• Next, call your healthcare provider right away because an open wound may require different care or a specific kind of medication.
  • Generally, clean the wound with a saline solution and cover it with a bandage to retain moisture while keeping the surrounding area dry. A bandage also helps protect it against infection.

Stage 3 Pressure Ulcer

Stage 3 pressure ulcer affects the dermis, the layer underneath the epidermis. The wound may or may not extend into the deeper layers, but the bones and tendons are not affected yet. Many cases of stage 3 bedsores have a “crater-like” appearance.


  • Call your healthcare provider right away to receive instructions on proper wound care.
  • Look for signs of infection, including leaking pus or greenish discharge, redness, odor, and fever. Report these symptoms to the doctor as well.
  • Ask the doctor about a special, pressure-relieving mattress.

Stage 4 Pressure Ulcer

This is the last of our pressure ulcer stages. Stage 4 bedsore is extensive, often involving a large, deep, crater sore. At this point, the wound may be deep enough to affect the tendons and bones. There might also be necrosis or tissue death involved.


  • Remove any pressure and contact a doctor right away as stage 4 bedsores might require wound debridement (removal of dead tissues) or surgery which uses a pad of muscle or tissues from other body parts to “cover” the sore.


In cases where the wound has a full-thickness tissue loss and its base is covered with eschar or slough, the pressure ulcer staging no longer applies; we then say that the bedsore is unstageable. Slough is a wet material that can be yellow, tan, brown, or grey. Eschar is dead tissue that is usually brown or black.

Treatment and Care for Pressure Sores

Interventions for pressure sores, regardless of stages, should be unique to the individual. This is because even two people with the same bedsore stage may exhibit different symptoms.

Corresponding to the stage, doctors recommend the following treatment strategies:

  • Position changes to remove the pressure
  • Use of special mattresses
  • Healthy, balanced nutrition
  • Wound cleaning and bandaging for open wounds (stage 2 through 3) — note that the individual may also need topical or oral medicines
  • Wound debridement or removal of dead tissues; only trained healthcare persons can do this
  • Surgery to “patch” the wound using a pad of muscle or fat tissues from another part of the body

Potential Complications of Untreated Bedsores

Left untreated, the following complications may occur:

  • Sepsis, or severe infection that has already spread in the bloodstream
  • Cellulitis or swelling and inflammation of the involved tissues
  • Infections affecting the bones or joints
  • Abscess or the collection of pus
  • Squamous carcinoma, a type of cancer

Training for Pressure Ulcer Prevention

Because of the gravity of the potential complications, bedsores prevention should take priority. In the healthcare facilities, staffs undergo pressure ulcer prevention training, which generally consists of:

  • Position changes, which helps shift weight and remove the pressure. Patients who have enough body strength should continue lifting themselves from time to time. Those who have limited ability should receive help.
  • Use of special mattresses and wheelchairs that help relieve pressure.
  • Prevention of shearing force by keeping the head raised at only a 30-degree angle.
  • Inspecting the skin regularly for signs of developing bedsores.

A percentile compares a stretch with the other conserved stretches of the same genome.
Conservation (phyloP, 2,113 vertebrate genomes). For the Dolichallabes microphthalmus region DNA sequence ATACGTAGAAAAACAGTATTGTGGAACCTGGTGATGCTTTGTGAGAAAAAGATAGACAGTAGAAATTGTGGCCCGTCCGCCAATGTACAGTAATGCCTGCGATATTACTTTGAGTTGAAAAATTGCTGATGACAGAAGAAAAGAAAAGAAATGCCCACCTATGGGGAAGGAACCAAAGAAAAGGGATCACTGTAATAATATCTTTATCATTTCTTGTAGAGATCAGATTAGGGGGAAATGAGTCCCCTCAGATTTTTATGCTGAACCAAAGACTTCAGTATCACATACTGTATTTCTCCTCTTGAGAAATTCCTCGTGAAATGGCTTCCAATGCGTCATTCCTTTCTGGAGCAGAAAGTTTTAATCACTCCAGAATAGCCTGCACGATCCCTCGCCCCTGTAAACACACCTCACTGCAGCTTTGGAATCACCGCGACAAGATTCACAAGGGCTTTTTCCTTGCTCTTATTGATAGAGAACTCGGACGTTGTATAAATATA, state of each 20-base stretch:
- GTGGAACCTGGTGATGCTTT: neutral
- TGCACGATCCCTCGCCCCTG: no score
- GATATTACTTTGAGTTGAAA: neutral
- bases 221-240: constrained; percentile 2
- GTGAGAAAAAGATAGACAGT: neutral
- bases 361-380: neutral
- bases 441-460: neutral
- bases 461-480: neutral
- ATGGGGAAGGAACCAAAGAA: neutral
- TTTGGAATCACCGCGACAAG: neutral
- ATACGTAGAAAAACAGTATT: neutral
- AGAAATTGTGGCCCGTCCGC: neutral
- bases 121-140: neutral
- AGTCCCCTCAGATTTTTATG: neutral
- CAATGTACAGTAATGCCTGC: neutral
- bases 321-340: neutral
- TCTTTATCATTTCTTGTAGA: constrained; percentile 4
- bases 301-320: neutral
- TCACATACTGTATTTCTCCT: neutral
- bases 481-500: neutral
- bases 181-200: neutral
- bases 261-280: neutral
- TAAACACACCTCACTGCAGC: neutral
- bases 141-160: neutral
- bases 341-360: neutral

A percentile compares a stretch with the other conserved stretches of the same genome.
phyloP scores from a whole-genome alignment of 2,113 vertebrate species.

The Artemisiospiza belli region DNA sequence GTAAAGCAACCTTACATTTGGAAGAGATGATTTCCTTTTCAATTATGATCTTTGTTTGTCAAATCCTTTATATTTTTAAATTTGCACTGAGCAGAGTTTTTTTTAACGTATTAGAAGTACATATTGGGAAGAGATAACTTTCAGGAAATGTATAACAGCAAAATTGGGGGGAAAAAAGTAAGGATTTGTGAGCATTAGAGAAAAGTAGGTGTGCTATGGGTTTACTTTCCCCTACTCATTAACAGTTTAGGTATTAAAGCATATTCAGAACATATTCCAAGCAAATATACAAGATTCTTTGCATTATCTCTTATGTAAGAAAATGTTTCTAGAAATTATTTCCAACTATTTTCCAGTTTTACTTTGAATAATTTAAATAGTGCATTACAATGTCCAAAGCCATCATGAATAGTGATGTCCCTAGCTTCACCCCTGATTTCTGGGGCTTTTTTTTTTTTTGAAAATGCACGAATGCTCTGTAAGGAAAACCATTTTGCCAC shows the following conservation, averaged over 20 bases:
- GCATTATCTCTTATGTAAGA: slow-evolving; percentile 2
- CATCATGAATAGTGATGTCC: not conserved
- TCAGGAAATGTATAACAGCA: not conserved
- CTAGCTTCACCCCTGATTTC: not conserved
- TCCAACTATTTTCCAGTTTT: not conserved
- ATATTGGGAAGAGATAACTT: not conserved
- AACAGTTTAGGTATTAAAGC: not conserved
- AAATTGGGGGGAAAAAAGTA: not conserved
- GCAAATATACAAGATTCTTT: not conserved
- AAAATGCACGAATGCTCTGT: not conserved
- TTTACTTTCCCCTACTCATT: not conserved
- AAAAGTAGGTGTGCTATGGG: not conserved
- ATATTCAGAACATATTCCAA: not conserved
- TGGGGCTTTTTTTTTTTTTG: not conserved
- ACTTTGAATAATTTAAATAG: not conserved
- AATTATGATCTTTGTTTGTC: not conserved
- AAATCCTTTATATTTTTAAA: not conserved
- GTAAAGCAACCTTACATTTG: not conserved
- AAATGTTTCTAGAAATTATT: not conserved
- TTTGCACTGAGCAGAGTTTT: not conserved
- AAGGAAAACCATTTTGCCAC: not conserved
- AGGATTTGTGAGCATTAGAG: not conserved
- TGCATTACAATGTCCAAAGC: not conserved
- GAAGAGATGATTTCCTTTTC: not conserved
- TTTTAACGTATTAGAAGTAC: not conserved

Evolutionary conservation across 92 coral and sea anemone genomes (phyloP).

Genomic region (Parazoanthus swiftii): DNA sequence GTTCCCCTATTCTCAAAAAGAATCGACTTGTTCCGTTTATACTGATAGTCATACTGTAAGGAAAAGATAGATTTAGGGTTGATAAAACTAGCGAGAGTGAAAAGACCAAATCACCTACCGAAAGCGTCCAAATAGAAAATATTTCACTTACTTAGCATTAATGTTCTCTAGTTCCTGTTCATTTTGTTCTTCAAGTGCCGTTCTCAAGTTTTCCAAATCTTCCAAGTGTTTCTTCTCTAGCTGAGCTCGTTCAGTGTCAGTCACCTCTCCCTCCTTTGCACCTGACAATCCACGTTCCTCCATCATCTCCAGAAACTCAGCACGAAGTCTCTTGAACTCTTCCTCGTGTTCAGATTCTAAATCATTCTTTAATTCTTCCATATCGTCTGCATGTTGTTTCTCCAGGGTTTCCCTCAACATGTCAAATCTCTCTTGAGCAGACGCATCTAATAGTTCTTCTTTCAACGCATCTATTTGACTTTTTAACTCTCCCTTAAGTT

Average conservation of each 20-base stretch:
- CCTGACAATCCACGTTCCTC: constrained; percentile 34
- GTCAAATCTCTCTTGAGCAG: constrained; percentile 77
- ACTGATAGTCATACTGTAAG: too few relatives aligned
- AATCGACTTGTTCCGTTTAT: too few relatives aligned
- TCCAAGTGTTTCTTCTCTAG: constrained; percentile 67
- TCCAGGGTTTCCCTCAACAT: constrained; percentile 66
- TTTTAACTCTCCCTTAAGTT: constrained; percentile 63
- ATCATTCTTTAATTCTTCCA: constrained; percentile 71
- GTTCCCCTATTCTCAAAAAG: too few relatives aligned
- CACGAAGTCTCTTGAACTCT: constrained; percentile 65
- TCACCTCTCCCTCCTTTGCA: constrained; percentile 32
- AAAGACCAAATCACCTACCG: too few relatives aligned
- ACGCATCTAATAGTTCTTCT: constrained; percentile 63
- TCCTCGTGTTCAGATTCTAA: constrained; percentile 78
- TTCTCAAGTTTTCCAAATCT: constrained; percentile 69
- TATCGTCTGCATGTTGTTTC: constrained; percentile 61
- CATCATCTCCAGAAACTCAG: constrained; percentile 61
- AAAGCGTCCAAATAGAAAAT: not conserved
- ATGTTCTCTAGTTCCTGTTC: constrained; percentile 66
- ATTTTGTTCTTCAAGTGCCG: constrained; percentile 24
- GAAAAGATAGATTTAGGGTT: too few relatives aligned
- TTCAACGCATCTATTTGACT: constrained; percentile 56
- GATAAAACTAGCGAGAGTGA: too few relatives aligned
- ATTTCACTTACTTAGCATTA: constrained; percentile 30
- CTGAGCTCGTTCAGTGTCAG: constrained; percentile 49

• Skincare, which includes keeping the skin clean and dry. The doctor might also prescribe barrier creams to protect the skin from elements like urine and faeces; likewise, the patient might need an ostomy or urinary catheter insertion. Additionally, watch out for things that may irritate the skin, such as unchanged linens and buttons.

Are You Worried About Bedsores?

Do you need help with bedsore prevention training? Our nurses here at Homage can help you. They can give you a visit at home and teach you strategies to reduce your or your family member’s risk of developing decubitus ulcers.

If you notice signs of stage 2 pressure ulcers, talking to a healthcare provider is necessary. That’s because open wounds require personalised care. 

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  2. Bedsores. (n.d.). Johns Hopkins Medicine, based in Baltimore, Maryland. Retrieved March 28, 2021, from https://www.hopkinsmedicine.org/health/conditions-and-diseases/bedsores
  3. Incidence of chronic wounds in Singapore, a multiethnic Asian country, between 2000 and 2017: A retrospective cohort study using a nationwide claims database. (2020, September 1). BMJ Open. Retrieved March 28, 2021, from https://bmjopen.bmj.com/content/10/9/e039411
  4. Prediction and Prevention of Pressure Ulcers in Adults. (n.d.). Ministry of Health. Retrieved March 28, 2021, from https://www.moh.gov.sg/docs/librariesprovider4/guidelines/prediction-and-prevention-of-pressure-ulcers-in-adults.pdf
  5. Pressure sores. (n.d.). Better Health Channel – Better Health Channel. Retrieved March 28, 2021, from https://www.betterhealth.vic.gov.au/health/conditionsandtreatments/pressure-sores#grades-of-pressure-sores
  6. Pressure ulcers (pressure sores). (2017, October 23). nhs.uk. Retrieved March 28, 2021, from https://www.nhs.uk/conditions/pressure-sores/
  7. Recognizing and treating pressure sores. (n.d.). Model Systems Knowledge Translation Center (MSKTC). Retrieved March 28, 2021, from https://msktc.org/sci/factsheets/skincare/Recognizing-and-Treating-Pressure-Sores

About the Writer
Lorraine Bunag, R.N.
Lorraine is a registered nurse who spends most of her time writing informative articles on health and wellness. At the end of the day, she relaxes by reading a book or watching documentaries about unsolved mysteries.